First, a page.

Honesty in business is in desperately short supply.
Businesses topple due to dishonesty. Financial fortunes are compromised due to dishonesty. Business relationships are fractured due to dishonesty.
We know what the problem is. Consulting companies coach businesses on how to become more ethical and honest. Business schools introduce classes on business ethics and honesty to reduce the viral dishonesty that rocks businesses and organizations.
Much of business suffers from epidemic dishonesty. Dishonesty can ruin both businesses and individuals, producing a mess that takes generations to recover from. In this article, I want to provide a serious warning about dishonesty — how it holds you back in business — and recommend the antidote.
Dishonesty is any assertion of falsehood. It takes many forms and manifestations.
Often, this breach of ethics happens on an organization-wide scale, where an entire business promotes, supports or condones coverups, falsification, or fact-twisting. More often, dishonesty is simply personal misrepresentation. It includes outright lies, skewing of facts, and failure to communicate truth.
From ancient times until today honesty has been upheld as a virtue, and dishonesty widely considered as a negative character quality. The Ten Commandments of Judeo-Christian heritage gives prime importance to the place of honesty with its well-known statement, “You shall not bear false witness” (Exodus 20:16).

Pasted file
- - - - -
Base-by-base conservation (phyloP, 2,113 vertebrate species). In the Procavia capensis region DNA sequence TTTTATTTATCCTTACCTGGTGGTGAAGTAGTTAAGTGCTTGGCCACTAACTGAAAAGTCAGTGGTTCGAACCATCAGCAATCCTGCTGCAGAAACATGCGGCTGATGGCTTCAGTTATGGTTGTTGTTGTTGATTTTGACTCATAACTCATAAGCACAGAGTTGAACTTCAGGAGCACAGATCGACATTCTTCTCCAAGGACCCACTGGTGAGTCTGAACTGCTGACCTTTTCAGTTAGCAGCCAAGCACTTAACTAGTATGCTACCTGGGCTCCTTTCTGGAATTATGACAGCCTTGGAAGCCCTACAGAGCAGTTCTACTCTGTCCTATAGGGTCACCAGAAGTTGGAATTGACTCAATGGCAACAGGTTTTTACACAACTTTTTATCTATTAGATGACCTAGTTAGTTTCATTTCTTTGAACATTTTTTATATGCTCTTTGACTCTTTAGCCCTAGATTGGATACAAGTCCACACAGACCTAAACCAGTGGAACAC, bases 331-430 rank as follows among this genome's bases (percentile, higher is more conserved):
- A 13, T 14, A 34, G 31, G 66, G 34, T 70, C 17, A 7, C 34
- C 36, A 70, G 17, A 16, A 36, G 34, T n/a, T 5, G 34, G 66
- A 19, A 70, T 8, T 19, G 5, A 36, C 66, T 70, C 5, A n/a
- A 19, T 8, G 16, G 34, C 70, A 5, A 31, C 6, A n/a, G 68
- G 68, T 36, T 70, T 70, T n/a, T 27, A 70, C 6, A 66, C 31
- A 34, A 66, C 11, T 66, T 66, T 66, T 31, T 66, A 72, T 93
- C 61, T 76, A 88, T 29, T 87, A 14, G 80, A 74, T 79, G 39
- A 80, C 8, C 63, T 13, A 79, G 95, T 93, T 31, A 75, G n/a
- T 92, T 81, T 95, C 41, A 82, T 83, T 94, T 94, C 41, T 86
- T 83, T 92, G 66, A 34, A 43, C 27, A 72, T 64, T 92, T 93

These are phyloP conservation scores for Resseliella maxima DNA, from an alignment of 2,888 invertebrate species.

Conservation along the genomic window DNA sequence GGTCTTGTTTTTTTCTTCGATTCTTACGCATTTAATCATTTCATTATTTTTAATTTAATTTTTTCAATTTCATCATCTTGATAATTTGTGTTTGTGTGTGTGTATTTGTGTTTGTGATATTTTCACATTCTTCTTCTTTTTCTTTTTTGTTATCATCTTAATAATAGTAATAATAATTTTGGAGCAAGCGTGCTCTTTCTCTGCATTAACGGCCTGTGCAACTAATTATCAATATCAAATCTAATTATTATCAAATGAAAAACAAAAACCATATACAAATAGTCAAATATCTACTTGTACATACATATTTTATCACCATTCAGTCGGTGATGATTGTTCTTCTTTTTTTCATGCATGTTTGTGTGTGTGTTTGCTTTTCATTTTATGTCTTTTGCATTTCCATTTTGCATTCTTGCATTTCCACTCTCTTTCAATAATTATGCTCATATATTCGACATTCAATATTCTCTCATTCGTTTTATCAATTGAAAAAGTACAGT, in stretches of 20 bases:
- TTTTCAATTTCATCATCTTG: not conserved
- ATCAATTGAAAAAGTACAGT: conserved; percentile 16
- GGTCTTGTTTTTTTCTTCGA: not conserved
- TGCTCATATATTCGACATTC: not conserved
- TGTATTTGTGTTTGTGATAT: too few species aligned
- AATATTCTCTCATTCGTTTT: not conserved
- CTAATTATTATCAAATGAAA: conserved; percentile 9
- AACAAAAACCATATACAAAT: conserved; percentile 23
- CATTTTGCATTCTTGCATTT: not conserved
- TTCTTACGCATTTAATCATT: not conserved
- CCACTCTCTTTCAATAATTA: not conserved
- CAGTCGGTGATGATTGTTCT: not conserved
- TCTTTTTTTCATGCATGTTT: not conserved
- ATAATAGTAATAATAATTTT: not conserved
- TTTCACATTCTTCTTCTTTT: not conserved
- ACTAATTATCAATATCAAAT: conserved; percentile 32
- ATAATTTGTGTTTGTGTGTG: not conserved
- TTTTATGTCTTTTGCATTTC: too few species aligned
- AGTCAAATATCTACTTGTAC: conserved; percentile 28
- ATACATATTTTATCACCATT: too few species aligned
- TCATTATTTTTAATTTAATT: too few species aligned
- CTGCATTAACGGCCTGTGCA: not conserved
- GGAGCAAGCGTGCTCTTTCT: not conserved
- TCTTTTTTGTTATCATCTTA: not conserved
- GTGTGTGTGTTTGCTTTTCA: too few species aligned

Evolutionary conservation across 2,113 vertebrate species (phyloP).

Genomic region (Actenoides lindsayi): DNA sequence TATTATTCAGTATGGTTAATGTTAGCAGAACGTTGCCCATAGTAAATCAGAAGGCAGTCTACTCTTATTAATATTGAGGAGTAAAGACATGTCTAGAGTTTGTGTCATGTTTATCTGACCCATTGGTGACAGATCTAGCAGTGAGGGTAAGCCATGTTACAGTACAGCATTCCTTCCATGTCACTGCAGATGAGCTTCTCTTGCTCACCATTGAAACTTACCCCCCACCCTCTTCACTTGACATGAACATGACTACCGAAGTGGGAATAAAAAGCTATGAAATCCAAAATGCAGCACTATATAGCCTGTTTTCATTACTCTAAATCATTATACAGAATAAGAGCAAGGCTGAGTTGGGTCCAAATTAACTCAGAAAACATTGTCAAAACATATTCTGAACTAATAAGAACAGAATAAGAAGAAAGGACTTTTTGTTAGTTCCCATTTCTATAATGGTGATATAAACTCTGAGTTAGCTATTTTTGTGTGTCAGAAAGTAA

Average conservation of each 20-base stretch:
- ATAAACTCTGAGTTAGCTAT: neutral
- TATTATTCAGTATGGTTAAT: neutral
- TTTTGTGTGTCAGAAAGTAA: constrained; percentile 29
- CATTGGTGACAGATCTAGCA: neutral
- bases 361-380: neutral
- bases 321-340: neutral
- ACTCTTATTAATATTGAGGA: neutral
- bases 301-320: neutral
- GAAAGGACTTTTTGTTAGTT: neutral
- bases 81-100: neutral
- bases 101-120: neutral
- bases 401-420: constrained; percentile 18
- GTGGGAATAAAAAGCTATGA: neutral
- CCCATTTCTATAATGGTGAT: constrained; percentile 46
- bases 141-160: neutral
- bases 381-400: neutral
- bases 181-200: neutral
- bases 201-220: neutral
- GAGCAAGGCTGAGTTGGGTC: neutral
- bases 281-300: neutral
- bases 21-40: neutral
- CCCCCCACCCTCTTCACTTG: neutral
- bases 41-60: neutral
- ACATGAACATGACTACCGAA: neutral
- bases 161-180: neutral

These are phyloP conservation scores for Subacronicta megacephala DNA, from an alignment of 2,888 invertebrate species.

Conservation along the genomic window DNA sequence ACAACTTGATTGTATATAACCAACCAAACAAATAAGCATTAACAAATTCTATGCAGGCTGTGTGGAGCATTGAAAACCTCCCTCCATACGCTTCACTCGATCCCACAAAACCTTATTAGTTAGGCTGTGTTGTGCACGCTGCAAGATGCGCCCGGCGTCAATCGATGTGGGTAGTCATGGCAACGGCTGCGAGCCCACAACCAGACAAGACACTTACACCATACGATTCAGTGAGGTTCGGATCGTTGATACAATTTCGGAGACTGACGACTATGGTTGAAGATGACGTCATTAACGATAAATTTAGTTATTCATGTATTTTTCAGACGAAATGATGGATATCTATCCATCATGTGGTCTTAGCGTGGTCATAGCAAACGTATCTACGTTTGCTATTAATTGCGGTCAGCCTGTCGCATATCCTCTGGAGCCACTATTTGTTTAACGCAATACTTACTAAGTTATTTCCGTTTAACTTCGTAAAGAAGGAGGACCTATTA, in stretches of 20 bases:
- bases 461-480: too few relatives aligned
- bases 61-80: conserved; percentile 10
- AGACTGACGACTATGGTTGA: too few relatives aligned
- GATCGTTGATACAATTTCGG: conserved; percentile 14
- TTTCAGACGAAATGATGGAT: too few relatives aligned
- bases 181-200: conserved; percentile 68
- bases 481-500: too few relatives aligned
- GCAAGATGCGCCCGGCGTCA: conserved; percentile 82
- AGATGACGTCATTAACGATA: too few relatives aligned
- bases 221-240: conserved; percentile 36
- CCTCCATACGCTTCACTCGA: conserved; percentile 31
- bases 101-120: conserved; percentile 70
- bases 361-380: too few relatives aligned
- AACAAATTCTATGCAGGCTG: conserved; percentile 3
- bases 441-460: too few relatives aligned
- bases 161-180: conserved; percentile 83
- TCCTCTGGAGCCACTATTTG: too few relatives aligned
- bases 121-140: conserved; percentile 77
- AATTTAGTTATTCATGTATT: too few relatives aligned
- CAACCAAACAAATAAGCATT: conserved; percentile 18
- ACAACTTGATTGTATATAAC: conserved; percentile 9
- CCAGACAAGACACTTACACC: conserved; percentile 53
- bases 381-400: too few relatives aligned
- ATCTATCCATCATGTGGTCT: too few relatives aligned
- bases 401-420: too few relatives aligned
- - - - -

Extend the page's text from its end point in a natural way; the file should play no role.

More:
Regardless of one’s religious preferences or cultural background, we all know innately that dishonesty is wrong.
It’s time to exercise business ethics that align with our values.
Dishonesty results in disaster. At times, such disaster can be averted. Sometimes, dishonesty causes only small ripples. But dishonesty always has some level of collateral damage — an unfulfilled life, high levels of stress, and never being able to attain satisfaction.
When the dishonesty does become known, it has ever-widening circles of effects — family members, business associates, the general public. Many people hear of and suffer from one person’s dishonesty.
Here are some of the tragic effects of dishonesty.
The whole idea behind dishonesty is making yourself out to be someone you’re not.
Trying to live out this nonexistent persona is extremely difficult. It can create severe personal anxiety, psychological problems, and a general sense of mistrust. People have a hard time trusting those who seem artificial.
The Bible draws a clear connection between honesty and wellbeing, in this statement from 1 Peter 3:12-12:
Whoever desires to love life and see good days, let him keep his tongue from evil and his lips from speaking deceit.
If you want to “love life” and “see good days,” you are required to be honest. A false identity leads to alienation from friends and loved ones. Eventually, a life of falsehood, alienates you from yourself.
Lies beget lies. In order to validate a lie that you told, you have to tell another lie. In order to make that lie seem feasible, you have to tell two more lies. In order to make those lies seem believable, you have to tell even more lies.
Such webs of deception are totally unmanageable, no matter how smart you are. In the realm of business, things get unwieldy fast. From paper trails to email threads, it’s impossible to validate all your falsehoods and corroborate all your lies.